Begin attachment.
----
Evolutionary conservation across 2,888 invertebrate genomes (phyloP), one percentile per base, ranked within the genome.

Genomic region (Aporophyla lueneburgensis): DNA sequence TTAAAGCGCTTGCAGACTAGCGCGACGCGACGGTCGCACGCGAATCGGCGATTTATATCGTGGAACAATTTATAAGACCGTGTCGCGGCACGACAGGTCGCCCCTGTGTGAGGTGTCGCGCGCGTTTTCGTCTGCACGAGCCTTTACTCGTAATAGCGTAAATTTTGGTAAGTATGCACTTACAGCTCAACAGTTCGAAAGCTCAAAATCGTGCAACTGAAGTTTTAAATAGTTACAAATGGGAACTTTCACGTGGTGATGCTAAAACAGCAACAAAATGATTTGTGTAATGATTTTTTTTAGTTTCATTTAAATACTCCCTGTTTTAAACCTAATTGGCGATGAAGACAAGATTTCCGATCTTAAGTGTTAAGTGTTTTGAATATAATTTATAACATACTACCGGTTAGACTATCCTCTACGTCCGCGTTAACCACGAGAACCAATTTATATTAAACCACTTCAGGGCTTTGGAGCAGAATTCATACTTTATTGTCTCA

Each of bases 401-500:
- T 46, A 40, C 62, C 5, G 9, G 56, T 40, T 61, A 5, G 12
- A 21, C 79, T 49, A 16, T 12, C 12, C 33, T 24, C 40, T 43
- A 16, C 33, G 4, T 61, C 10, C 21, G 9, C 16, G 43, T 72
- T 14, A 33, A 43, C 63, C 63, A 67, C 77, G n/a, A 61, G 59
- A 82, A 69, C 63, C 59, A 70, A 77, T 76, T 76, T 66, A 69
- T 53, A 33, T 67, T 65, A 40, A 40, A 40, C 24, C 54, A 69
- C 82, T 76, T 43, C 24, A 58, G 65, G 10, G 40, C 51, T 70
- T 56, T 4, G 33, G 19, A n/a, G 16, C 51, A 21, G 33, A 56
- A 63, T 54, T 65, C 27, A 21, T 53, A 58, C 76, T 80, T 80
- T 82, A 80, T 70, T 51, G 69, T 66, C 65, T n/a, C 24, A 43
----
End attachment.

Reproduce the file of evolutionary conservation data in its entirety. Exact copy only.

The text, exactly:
Evolutionary conservation across 2,888 invertebrate genomes (phyloP), one percentile per base, ranked within the genome.

Genomic region (Aporophyla lueneburgensis): DNA sequence TTAAAGCGCTTGCAGACTAGCGCGACGCGACGGTCGCACGCGAATCGGCGATTTATATCGTGGAACAATTTATAAGACCGTGTCGCGGCACGACAGGTCGCCCCTGTGTGAGGTGTCGCGCGCGTTTTCGTCTGCACGAGCCTTTACTCGTAATAGCGTAAATTTTGGTAAGTATGCACTTACAGCTCAACAGTTCGAAAGCTCAAAATCGTGCAACTGAAGTTTTAAATAGTTACAAATGGGAACTTTCACGTGGTGATGCTAAAACAGCAACAAAATGATTTGTGTAATGATTTTTTTTAGTTTCATTTAAATACTCCCTGTTTTAAACCTAATTGGCGATGAAGACAAGATTTCCGATCTTAAGTGTTAAGTGTTTTGAATATAATTTATAACATACTACCGGTTAGACTATCCTCTACGTCCGCGTTAACCACGAGAACCAATTTATATTAAACCACTTCAGGGCTTTGGAGCAGAATTCATACTTTATTGTCTCA

Each of bases 401-500:
- T 46, A 40, C 62, C 5, G 9, G 56, T 40, T 61, A 5, G 12
- A 21, C 79, T 49, A 16, T 12, C 12, C 33, T 24, C 40, T 43
- A 16, C 33, G 4, T 61, C 10, C 21, G 9, C 16, G 43, T 72
- T 14, A 33, A 43, C 63, C 63, A 67, C 77, G n/a, A 61, G 59
- A 82, A 69, C 63, C 59, A 70, A 77, T 76, T 76, T 66, A 69
- T 53, A 33, T 67, T 65, A 40, A 40, A 40, C 24, C 54, A 69
- C 82, T 76, T 43, C 24, A 58, G 65, G 10, G 40, C 51, T 70
- T 56, T 4, G 33, G 19, A n/a, G 16, C 51, A 21, G 33, A 56
- A 63, T 54, T 65, C 27, A 21, T 53, A 58, C 76, T 80, T 80
- T 82, A 80, T 70, T 51, G 69, T 66, C 65, T n/a, C 24, A 43